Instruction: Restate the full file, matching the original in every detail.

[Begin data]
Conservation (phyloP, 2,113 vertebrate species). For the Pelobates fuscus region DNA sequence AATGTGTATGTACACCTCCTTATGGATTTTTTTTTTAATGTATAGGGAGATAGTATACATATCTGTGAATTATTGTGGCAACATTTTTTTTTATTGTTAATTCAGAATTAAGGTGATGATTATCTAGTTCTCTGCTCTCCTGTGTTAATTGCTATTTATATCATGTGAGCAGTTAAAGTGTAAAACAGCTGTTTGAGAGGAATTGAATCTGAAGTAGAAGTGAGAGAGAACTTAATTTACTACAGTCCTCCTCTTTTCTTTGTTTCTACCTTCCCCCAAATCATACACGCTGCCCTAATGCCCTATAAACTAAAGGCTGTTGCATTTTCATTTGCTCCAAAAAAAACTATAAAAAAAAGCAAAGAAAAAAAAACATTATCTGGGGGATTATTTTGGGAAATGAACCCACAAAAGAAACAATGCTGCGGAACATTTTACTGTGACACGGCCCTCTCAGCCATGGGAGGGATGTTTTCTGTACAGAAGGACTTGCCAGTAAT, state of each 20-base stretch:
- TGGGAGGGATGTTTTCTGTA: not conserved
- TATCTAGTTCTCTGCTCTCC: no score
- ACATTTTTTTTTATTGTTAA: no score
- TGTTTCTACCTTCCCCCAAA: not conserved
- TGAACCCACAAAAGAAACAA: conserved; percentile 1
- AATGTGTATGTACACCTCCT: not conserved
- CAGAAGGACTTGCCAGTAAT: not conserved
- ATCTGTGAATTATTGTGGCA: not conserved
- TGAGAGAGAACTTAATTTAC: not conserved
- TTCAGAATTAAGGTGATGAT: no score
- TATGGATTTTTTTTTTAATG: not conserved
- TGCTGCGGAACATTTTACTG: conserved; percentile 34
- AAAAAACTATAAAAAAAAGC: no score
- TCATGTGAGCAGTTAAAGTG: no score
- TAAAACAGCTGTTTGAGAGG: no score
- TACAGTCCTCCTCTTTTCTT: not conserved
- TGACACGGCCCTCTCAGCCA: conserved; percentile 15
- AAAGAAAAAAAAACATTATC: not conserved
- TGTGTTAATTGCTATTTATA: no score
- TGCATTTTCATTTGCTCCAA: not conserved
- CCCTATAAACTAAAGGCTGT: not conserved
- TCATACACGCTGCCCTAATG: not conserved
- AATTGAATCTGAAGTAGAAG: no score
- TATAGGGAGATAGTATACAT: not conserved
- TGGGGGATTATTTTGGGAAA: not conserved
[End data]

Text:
Conservation (phyloP, 2,113 vertebrate species). For the Pelobates fuscus region DNA sequence AATGTGTATGTACACCTCCTTATGGATTTTTTTTTTAATGTATAGGGAGATAGTATACATATCTGTGAATTATTGTGGCAACATTTTTTTTTATTGTTAATTCAGAATTAAGGTGATGATTATCTAGTTCTCTGCTCTCCTGTGTTAATTGCTATTTATATCATGTGAGCAGTTAAAGTGTAAAACAGCTGTTTGAGAGGAATTGAATCTGAAGTAGAAGTGAGAGAGAACTTAATTTACTACAGTCCTCCTCTTTTCTTTGTTTCTACCTTCCCCCAAATCATACACGCTGCCCTAATGCCCTATAAACTAAAGGCTGTTGCATTTTCATTTGCTCCAAAAAAAACTATAAAAAAAAGCAAAGAAAAAAAAACATTATCTGGGGGATTATTTTGGGAAATGAACCCACAAAAGAAACAATGCTGCGGAACATTTTACTGTGACACGGCCCTCTCAGCCATGGGAGGGATGTTTTCTGTACAGAAGGACTTGCCAGTAAT, state of each 20-base stretch:
- TGGGAGGGATGTTTTCTGTA: not conserved
- TATCTAGTTCTCTGCTCTCC: no score
- ACATTTTTTTTTATTGTTAA: no score
- TGTTTCTACCTTCCCCCAAA: not conserved
- TGAACCCACAAAAGAAACAA: conserved; percentile 1
- AATGTGTATGTACACCTCCT: not conserved
- CAGAAGGACTTGCCAGTAAT: not conserved
- ATCTGTGAATTATTGTGGCA: not conserved
- TGAGAGAGAACTTAATTTAC: not conserved
- TTCAGAATTAAGGTGATGAT: no score
- TATGGATTTTTTTTTTAATG: not conserved
- TGCTGCGGAACATTTTACTG: conserved; percentile 34
- AAAAAACTATAAAAAAAAGC: no score
- TCATGTGAGCAGTTAAAGTG: no score
- TAAAACAGCTGTTTGAGAGG: no score
- TACAGTCCTCCTCTTTTCTT: not conserved
- TGACACGGCCCTCTCAGCCA: conserved; percentile 15
- AAAGAAAAAAAAACATTATC: not conserved
- TGTGTTAATTGCTATTTATA: no score
- TGCATTTTCATTTGCTCCAA: not conserved
- CCCTATAAACTAAAGGCTGT: not conserved
- TCATACACGCTGCCCTAATG: not conserved
- AATTGAATCTGAAGTAGAAG: no score
- TATAGGGAGATAGTATACAT: not conserved
- TGGGGGATTATTTTGGGAAA: not conserved